Wednesday, April 28, 2010

Tea Party folk love big government when it makes war, wiretaps, and waterboards

So, the Tea Party folk are reported to be "wealthier and more educated than the general public," as opposed to that 1993 designation of this ilk as "largely poor, uneducated, and easy to command" (famously misquoted as "easily led"). In Tea party activists: Do they hate liberals more than they love liberty?, Jim Bovard reflects on this group, based on the Partiers' claims to being patriotic constitutionalists and the policies they have supported over recent years. Following are excerpts:

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A recent "tea party" rally showed lots of anger toward President Obama, but little consistent support for liberty in America. Many “tea party” activists staunchly oppose big government, except when it is warring, wiretapping, or waterboarding. A movement that started out denouncing government power apparently has no beef with some of the worst abuses of modern times. Unfortunately, there is scant evidence that most tea partyers have studied the copies of the Constitution they generously hand out to bystanders.

Ken Timmerman, the author of Preachers of Hate: Islam and the War on America and other hawkish books, declaimed that the US government must take every step to stop Iran from getting nuclear weapons. Mr. Timmerman denounced the Obama administration for being soft on Tehran and urged support for legislation to impose harsh sanctions on Iran. Timmerman previously advocated a US naval blockade of Iran, which he claimed was planning a nuclear attack on the United States. [Easily led?]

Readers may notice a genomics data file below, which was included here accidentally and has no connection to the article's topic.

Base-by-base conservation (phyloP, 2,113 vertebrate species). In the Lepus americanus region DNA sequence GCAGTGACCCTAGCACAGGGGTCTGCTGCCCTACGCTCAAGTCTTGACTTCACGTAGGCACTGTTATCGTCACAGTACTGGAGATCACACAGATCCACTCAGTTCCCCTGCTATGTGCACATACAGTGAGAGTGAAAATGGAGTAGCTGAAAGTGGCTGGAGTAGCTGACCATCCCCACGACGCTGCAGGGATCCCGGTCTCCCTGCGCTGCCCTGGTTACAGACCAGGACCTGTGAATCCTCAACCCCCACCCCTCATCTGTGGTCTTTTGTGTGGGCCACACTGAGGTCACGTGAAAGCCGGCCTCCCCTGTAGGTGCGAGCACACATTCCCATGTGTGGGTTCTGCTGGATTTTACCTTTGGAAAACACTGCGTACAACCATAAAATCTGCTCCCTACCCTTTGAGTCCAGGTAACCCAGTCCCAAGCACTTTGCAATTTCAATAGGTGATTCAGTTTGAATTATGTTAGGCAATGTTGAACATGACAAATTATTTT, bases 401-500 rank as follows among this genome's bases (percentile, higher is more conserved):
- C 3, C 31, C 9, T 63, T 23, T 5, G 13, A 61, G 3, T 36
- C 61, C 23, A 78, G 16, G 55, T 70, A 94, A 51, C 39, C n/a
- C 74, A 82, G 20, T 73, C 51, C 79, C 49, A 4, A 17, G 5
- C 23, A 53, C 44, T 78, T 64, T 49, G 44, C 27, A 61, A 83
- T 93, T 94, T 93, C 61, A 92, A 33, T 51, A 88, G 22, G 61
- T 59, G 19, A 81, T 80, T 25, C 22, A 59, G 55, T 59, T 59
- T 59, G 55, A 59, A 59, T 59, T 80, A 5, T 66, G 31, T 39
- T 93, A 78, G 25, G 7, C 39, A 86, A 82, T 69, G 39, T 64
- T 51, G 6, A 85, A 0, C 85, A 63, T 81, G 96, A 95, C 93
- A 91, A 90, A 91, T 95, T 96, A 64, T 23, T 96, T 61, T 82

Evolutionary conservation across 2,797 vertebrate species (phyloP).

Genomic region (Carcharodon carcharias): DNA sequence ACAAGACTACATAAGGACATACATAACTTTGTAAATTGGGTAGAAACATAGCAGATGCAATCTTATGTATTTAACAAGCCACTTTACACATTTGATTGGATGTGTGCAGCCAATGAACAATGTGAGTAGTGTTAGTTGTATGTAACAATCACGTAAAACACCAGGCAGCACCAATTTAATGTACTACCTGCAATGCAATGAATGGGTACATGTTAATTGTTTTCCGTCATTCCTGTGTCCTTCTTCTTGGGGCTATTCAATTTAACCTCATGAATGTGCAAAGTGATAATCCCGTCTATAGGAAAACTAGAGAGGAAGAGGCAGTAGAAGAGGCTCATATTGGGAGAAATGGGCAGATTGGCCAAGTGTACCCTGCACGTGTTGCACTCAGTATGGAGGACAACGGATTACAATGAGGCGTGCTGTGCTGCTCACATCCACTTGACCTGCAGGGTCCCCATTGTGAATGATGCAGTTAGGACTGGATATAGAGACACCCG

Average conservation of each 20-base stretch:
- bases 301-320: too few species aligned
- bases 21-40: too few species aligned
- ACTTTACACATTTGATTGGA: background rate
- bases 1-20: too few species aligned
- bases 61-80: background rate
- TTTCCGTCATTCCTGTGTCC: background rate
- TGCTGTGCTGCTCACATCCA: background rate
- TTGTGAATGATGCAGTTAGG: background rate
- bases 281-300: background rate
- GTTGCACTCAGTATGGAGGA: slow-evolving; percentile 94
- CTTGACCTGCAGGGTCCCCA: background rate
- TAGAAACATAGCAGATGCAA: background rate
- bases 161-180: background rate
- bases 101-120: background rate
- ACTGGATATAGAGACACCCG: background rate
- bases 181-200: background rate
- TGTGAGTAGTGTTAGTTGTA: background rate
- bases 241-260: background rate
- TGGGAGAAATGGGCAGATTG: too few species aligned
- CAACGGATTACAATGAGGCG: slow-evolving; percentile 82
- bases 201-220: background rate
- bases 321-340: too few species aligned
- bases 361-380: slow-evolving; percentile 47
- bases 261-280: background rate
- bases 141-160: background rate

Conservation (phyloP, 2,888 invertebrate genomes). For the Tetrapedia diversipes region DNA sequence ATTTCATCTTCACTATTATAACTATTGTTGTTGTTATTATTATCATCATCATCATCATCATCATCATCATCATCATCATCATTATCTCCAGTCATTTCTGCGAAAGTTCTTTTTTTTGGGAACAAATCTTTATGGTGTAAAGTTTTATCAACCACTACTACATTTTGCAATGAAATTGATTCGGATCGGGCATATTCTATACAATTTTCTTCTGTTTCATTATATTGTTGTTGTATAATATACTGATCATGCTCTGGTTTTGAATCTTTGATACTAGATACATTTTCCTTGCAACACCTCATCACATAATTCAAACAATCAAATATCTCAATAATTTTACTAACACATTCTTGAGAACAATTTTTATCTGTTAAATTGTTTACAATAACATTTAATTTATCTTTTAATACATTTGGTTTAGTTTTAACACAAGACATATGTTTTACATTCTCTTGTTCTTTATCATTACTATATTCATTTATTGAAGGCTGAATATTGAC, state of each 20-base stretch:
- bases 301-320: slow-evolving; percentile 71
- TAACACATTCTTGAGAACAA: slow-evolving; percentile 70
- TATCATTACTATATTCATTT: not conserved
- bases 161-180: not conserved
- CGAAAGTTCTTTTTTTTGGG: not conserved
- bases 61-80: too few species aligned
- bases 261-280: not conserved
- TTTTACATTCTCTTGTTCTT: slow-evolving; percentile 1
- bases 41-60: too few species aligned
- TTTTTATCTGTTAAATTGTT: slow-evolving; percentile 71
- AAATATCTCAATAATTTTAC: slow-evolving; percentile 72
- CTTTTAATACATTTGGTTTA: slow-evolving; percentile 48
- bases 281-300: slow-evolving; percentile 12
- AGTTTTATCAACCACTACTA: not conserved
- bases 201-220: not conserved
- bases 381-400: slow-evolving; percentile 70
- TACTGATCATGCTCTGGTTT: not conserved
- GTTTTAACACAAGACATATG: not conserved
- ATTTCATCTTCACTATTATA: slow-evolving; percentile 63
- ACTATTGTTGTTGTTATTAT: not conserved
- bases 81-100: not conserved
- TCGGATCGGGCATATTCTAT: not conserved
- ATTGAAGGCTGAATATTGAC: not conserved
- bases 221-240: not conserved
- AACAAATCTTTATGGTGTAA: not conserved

Running through a litany of President Obama’s greatest failings, Timmerman denounced him for forcing US agents to “stop using enhanced interrogation methods. Has that made us safer?” “No!” the crowd hollered indignantly. ...

The rally featured a string of Republican candidates praising fiscal responsibility and denouncing the national debt. One would have thought that it had been 50 years, rather than 15 months, since the Republicans controlled the White House.

There was almost no dissent from any of the 300 attendees. One 50-something man in a faded green T-shirt walked around with a handmade sign declaring, “Stop the wars in Iraq and Afghanistan – Bring Our Troops Home Now!” He told me that almost no one he’d talked to agreed with his message. Much more in tune with the crowd was the 20-something woman carrying a sign: “PROUD to be the Military Super Power.”

The fact that the cost of the wars in Afghanistan and Iraq thus far roughly equals the projected cost of the first decade of Obama’s health-care program is irrelevant. Military spending is viewed as holy water by many activists who otherwise despise Washington. While tea party activists rage over Obama’s alleged lies, they ignore the Bush administration’s deceptive justification to attack Iraq. ...

There are many decent Americans who understandably feel that the government has become too powerful and oppressive. Yet, seeking enlightenment from most tea party speakers is like searching in a dark room for a black cat that isn’t there.

Read complete article here.

See Jim Bovard's blog here.

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